If you would like to discuss the benefits of adding SCI or other syndets to soap, you might get more responses and better ideas if you start your own new thread on that topic.
     
  11. Dec 3, 2019 at 11:30 AM #51

    sabina iyer

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    Thanks for the info. I was under the impression that a chelator would add up the lather and SCI would double up as chelator and surfactant.
     
  12. Dec 3, 2019 at 1:52 PM #52

    DeeAnna

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    SCI is only a synthetic detergent. It is not a chelator. I'd like to read the source that says it's a chelator -- do you have a reference so I can look that up?
     
  13. Dec 7, 2019 at 2:05 AM #53

    Mobjack Bay

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    Bumping this one. Has anyone heard of MGDA/Trilon M?
     
  14. Dec 7, 2019 at 9:35 AM #54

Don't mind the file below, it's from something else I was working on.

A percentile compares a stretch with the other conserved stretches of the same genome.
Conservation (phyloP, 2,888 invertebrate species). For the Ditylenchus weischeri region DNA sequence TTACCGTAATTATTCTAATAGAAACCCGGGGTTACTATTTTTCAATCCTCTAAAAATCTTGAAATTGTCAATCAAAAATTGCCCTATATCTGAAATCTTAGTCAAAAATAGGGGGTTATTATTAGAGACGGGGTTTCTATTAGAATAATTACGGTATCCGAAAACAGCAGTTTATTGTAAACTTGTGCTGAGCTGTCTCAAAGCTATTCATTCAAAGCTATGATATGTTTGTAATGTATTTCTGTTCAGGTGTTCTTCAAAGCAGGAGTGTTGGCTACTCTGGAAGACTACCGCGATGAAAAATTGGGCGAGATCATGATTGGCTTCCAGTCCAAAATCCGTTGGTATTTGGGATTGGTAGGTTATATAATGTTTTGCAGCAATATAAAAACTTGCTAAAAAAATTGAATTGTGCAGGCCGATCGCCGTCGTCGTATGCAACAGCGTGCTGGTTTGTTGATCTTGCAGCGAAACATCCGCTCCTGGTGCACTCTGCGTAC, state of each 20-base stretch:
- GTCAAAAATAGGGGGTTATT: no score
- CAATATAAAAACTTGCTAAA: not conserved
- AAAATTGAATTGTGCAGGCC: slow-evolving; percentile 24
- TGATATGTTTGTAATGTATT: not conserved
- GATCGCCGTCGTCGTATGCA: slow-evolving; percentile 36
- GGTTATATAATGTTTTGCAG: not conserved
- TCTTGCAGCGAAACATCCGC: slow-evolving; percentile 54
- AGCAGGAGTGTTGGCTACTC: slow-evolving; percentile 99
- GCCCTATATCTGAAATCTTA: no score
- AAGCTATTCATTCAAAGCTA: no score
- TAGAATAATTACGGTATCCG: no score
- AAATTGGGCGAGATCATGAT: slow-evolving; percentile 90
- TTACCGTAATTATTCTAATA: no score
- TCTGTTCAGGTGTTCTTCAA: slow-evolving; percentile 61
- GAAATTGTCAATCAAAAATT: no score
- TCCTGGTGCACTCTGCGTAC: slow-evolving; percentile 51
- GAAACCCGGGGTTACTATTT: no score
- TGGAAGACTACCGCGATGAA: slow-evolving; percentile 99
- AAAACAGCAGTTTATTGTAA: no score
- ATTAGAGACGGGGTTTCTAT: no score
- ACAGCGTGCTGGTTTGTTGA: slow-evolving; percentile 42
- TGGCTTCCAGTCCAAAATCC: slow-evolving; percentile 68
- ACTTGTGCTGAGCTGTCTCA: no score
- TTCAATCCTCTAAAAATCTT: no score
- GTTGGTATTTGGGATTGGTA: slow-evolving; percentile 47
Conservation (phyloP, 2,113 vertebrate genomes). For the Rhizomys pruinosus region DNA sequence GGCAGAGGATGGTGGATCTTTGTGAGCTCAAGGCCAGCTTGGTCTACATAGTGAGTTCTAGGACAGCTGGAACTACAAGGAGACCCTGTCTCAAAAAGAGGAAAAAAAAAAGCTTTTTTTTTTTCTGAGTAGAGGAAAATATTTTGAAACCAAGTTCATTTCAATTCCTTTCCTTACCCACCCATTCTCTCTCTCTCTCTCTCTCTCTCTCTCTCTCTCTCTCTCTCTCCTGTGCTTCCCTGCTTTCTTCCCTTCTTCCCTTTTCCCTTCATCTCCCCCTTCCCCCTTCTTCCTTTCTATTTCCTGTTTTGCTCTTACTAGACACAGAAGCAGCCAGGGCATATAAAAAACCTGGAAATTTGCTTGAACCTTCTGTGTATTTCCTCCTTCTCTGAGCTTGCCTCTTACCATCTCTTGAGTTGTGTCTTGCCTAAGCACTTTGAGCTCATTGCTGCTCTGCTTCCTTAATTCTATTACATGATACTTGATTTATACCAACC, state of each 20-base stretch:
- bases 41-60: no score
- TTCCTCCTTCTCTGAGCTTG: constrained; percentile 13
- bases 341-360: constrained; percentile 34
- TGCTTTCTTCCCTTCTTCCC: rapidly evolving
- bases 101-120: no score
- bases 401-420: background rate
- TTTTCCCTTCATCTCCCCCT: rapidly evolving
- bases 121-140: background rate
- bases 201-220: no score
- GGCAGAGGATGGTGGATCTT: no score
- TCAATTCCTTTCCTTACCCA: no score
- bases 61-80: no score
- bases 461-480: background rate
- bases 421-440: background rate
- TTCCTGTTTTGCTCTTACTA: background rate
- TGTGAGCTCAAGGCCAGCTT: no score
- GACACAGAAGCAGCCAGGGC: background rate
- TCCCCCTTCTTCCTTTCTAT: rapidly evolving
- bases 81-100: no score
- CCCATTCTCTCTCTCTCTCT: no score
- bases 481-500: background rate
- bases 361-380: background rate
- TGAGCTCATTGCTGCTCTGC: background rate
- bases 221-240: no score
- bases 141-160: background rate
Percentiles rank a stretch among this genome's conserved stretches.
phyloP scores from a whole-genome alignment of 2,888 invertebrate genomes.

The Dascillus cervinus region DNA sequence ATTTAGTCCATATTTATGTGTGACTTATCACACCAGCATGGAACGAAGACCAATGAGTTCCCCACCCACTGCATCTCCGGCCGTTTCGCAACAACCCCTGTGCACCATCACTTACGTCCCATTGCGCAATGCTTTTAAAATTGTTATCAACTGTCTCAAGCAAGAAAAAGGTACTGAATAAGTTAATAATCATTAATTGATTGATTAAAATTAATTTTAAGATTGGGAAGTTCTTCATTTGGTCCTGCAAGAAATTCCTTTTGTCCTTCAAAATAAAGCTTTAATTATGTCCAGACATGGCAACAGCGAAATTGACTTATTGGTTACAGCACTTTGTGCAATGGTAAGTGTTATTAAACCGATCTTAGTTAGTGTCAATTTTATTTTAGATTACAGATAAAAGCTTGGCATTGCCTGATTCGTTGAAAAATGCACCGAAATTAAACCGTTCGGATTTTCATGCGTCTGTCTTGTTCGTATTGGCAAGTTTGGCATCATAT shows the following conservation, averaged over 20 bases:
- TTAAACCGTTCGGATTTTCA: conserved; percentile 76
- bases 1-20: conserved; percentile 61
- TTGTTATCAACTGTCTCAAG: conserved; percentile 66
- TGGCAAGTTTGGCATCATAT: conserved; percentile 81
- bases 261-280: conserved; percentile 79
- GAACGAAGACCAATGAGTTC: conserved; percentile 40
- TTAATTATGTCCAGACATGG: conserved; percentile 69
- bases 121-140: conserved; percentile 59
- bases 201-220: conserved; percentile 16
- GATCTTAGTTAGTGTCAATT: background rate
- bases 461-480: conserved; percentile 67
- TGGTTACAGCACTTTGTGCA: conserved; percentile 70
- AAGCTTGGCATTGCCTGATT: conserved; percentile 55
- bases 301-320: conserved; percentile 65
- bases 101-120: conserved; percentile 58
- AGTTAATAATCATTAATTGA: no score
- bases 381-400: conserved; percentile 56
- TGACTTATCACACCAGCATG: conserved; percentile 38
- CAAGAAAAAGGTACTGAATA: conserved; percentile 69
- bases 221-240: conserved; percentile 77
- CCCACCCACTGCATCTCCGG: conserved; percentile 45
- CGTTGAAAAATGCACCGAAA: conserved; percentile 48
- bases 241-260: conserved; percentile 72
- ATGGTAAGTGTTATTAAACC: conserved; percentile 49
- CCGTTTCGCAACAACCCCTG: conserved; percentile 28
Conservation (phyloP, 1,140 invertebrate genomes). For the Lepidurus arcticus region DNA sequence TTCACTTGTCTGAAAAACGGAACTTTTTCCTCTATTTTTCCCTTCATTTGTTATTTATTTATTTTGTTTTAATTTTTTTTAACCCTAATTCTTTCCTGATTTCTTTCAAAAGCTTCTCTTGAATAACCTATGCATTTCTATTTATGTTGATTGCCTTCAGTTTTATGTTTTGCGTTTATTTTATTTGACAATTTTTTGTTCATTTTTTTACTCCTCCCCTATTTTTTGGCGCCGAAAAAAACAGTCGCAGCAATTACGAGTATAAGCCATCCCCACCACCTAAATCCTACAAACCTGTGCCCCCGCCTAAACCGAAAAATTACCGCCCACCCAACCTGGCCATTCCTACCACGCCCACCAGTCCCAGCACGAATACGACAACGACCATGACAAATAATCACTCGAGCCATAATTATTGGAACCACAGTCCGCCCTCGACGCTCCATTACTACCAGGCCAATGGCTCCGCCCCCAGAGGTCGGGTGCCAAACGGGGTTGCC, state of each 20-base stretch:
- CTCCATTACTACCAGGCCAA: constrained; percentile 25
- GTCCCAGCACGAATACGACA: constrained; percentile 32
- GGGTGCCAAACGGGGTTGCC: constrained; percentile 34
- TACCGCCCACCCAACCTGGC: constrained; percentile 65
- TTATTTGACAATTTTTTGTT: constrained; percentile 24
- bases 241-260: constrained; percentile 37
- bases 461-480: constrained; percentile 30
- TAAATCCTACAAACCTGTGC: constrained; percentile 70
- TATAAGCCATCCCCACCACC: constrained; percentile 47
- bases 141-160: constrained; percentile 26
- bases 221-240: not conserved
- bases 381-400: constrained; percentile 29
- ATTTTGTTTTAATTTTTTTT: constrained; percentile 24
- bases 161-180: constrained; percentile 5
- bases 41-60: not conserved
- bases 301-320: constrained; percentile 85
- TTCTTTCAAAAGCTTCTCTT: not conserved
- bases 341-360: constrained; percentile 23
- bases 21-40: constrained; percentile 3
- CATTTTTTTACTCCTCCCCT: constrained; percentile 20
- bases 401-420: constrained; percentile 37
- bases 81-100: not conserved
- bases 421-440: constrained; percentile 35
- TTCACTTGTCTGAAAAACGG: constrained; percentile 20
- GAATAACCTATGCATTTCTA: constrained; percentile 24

Michele50

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    I've copied/pasted part of a PDF from https://chelates.nouryon.com/siteassets/Brochure-dissolvine-gl-technical-brochure.pdf
    This 14 or so page PDF contains a bunch of info about GLDA. I'm thinking that what I highlighted in yellow IS speaking about GLDA and it states something about rancidity which causes DOS. I've provided the link to the site and you'll find the info below on page 12.

    upload_2019-12-7_3-26-53.png
     
  15. Dec 7, 2019 at 1:39 PM #55

    DeeAnna

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    The entire passage you show are valid descriptions of what any chelator does. Irish Lass uses EDTA in her lotions to reinforce her preservative due to EDTAs action on killing bacteria (the last part of the passage refers to this.)

    What Earlene is wondering is whether there is a specific, positive interaction between GLDA and the antioxidant ROE. She's referring to the tests Dunn did to see which pairings of various chelators and antioxidants were the most effective. He didn't look at GLDA in his experiments.

    Speaking from memory, he looked at the various combinations of the antioxidants ROE and BHT paired with the chelators EDTA and citrate. Some pairings didn't perform any better than using just one chemical alone; other pairings performed markedly better.